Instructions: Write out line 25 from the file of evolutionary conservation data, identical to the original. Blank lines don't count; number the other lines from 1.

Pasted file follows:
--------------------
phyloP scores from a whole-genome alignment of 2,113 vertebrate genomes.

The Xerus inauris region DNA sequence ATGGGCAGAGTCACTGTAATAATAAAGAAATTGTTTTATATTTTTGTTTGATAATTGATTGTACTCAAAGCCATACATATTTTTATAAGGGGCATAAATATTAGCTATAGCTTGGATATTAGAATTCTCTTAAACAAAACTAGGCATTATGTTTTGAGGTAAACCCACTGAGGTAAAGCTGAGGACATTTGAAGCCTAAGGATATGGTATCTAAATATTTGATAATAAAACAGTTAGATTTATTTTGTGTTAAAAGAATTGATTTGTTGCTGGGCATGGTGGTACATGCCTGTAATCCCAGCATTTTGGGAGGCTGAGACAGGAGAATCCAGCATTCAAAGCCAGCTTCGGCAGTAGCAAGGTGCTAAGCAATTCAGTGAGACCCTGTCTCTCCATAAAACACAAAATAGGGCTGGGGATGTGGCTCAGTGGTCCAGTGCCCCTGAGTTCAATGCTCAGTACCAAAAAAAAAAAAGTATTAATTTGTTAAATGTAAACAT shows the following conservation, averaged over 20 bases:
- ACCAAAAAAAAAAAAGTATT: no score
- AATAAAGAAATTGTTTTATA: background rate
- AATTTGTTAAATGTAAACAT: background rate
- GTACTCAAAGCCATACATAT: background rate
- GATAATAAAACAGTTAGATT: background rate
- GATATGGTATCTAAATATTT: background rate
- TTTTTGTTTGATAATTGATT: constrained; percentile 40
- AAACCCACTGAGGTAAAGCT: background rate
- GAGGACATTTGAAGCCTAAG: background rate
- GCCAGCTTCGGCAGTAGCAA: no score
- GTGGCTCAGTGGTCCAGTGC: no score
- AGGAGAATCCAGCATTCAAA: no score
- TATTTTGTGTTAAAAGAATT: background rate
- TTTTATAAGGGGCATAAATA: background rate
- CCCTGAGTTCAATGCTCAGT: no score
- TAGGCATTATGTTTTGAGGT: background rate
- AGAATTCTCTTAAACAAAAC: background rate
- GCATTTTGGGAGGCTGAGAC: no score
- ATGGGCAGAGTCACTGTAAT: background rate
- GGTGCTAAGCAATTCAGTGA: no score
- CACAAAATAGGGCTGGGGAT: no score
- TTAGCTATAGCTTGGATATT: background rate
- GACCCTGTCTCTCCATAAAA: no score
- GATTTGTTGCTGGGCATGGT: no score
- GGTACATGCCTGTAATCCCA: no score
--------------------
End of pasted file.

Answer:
- GACCCTGTCTCTCCATAAAA: no score